My daughter Julie is working this summer at an upscale kids' boutique in downtown Rehoboth Beach. When she comes home at night she regales us with tales of Kids Gone Wild, tiny darlings who break the toys and throw the clothes around and generally behave abysmally. Relaxed vacation rules aside, there are some corkers out there on the boardwalk and in town. It's tough to hold onto the reins in these circumstances. I know. I've been in the mommy trenches, and sometimes it wasn't pretty.
Firstborn Sheridan was an angel, eating what was put before him, sleeping on a more-or-less reasonable schedule, laughing and cooing on cue. I'd watch the poor parents wrestling their recalcitrant toddlers into their strollers and tsk-tsk to myself. Poor them! Why can't they be more like--well, more like me? I've read Spock and Leach and I could TEACH an effective parenting course, for Lord's sakes!
Then along came Evan. Evan was an explorer, always yearning to know: if I climb out the kitchen window, will it hurt? If I stick my head between the bannisters, will I be able to extricate myself without calling in reinforcements? Evan gave me a run for my money, and for the first time I sympathized with moms and dads who'd lost control.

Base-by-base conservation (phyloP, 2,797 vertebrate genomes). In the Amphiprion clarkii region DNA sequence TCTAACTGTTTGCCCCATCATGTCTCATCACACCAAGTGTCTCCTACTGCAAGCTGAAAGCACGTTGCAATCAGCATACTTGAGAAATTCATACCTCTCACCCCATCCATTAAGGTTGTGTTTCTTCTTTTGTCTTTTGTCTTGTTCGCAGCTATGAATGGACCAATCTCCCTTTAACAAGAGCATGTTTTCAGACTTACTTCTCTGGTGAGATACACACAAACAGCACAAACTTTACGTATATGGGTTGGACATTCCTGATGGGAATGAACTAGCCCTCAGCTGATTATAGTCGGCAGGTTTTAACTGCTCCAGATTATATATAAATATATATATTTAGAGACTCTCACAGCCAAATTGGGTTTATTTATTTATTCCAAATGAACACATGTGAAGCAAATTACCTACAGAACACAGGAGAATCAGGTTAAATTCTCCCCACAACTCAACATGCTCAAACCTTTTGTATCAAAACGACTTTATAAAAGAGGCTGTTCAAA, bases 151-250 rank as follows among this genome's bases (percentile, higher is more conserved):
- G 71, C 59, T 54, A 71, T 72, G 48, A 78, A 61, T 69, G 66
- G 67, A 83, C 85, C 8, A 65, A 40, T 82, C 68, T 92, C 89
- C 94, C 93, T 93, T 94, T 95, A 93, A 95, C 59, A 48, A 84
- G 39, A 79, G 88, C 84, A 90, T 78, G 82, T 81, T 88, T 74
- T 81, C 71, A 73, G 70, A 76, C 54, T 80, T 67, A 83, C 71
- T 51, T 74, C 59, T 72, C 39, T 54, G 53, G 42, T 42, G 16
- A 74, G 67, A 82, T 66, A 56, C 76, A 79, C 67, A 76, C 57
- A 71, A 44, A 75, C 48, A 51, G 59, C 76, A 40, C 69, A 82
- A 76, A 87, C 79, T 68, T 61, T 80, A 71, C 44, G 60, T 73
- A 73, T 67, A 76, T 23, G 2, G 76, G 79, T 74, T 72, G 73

Rosie introduced a different set of challenges. She was not a daredevil, but rather wreaked her havoc with her stubborn temperament. She was treated with nothing but great love and affection, but when she was in a mood none of that mattered. One day at the bank, I gently pulled her back into line next to me as she started to wander off. "Stop HITTING ME!" she shrieked. Smiling broadly as if to say, "Ha ha. What a trickster is this daughter of mine!" I was inwardly dying.
PJ at 2 decided to be afraid of my mother, his Nana. When she came for a visit, he wouldn't kiss her, he wouldn't let her read to him. He acted as if this benign and adorable older woman was the Antichrist. Mom, understandably, was a tad miffed. It took a couple of years for fences to be mended (they ended up the closest of buds), but it was a trial while it lasted.
Julie went tantrumless for 4 years. Then, one memorable night in a Lewes candy store (when we had company, I might add), she was refused a bag of peppermint bark and all Hell broke loose. As I literally carried a bundle of screaming, squirming indignation out to the car under my arm, I said at last, "OK OK so I DON'T have all the answers! My kids are no better than anyone else's! Sorry God--oh, and can you give me a hand getting Miss Meltdown into the carseat?"
Pride definitely goeth before a fall. Never again did I prejudge a fraught parent/child combo. We are all doing the best we can. And sometimes, the small people we love most in the whole world, are little stinkers.